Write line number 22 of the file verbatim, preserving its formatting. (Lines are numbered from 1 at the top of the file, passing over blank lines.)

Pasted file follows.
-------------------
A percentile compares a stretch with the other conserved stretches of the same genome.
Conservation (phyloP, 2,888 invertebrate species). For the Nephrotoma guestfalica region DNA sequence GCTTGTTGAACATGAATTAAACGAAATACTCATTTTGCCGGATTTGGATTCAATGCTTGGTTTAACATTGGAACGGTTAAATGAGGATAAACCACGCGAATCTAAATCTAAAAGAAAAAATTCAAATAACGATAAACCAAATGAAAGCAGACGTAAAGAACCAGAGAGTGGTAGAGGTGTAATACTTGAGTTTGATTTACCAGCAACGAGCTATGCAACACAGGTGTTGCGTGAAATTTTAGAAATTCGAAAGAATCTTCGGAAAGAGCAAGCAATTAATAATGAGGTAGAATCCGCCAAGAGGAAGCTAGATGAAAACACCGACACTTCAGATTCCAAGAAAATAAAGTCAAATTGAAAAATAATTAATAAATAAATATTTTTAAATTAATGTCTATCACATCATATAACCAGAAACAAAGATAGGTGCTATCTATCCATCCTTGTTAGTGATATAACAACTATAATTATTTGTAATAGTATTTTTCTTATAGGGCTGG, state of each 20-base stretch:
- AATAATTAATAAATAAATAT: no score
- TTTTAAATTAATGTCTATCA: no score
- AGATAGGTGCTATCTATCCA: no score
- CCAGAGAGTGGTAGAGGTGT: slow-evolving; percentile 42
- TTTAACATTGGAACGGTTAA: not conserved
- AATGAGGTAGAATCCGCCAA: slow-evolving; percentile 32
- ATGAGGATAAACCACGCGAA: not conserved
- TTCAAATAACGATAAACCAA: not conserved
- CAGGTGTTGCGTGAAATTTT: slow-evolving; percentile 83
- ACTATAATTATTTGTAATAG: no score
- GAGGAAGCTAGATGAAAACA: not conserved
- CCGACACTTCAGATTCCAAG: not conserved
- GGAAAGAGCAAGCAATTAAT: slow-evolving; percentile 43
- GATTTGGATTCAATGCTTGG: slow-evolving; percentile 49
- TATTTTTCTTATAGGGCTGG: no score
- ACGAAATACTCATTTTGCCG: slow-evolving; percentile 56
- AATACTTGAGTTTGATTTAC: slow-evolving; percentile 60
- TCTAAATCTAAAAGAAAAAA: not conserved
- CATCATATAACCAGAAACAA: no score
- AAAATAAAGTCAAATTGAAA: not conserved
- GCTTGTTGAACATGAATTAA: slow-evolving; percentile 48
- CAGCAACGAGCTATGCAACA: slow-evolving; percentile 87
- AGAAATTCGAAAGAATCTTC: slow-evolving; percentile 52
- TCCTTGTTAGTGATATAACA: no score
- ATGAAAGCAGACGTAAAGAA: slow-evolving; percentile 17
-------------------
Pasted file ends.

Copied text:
- AAAATAAAGTCAAATTGAAA: not conserved